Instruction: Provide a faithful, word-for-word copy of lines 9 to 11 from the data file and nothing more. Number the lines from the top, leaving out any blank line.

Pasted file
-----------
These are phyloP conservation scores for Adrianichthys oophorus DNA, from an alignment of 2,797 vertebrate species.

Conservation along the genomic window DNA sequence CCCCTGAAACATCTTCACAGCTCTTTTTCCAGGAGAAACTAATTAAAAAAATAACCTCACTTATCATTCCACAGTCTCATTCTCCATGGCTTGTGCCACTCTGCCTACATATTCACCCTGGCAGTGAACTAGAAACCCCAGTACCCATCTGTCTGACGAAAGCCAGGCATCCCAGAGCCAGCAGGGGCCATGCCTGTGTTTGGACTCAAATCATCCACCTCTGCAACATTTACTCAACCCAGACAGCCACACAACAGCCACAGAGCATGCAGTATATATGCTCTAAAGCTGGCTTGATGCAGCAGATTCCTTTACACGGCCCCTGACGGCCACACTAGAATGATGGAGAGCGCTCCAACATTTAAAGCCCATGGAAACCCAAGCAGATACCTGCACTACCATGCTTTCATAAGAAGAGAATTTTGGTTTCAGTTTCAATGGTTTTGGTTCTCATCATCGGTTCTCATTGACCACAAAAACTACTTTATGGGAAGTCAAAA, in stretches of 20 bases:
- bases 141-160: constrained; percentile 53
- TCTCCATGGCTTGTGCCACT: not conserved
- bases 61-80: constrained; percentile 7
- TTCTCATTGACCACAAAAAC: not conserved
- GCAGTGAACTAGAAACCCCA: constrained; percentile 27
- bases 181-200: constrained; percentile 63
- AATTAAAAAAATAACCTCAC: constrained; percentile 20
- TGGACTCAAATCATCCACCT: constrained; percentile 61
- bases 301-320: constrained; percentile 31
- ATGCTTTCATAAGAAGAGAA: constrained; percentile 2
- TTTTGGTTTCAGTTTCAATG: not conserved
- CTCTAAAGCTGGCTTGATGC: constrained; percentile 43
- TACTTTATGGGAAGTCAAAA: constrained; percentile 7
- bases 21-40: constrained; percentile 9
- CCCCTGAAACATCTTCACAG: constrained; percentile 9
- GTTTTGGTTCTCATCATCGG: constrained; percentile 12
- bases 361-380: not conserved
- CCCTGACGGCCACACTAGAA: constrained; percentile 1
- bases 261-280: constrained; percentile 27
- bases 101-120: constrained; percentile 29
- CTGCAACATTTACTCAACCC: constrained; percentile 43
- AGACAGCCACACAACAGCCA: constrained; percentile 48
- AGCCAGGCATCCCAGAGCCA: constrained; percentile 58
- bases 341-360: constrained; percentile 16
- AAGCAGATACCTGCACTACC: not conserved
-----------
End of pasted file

- AATTAAAAAAATAACCTCAC: constrained; percentile 20
- TGGACTCAAATCATCCACCT: constrained; percentile 61
- bases 301-320: constrained; percentile 31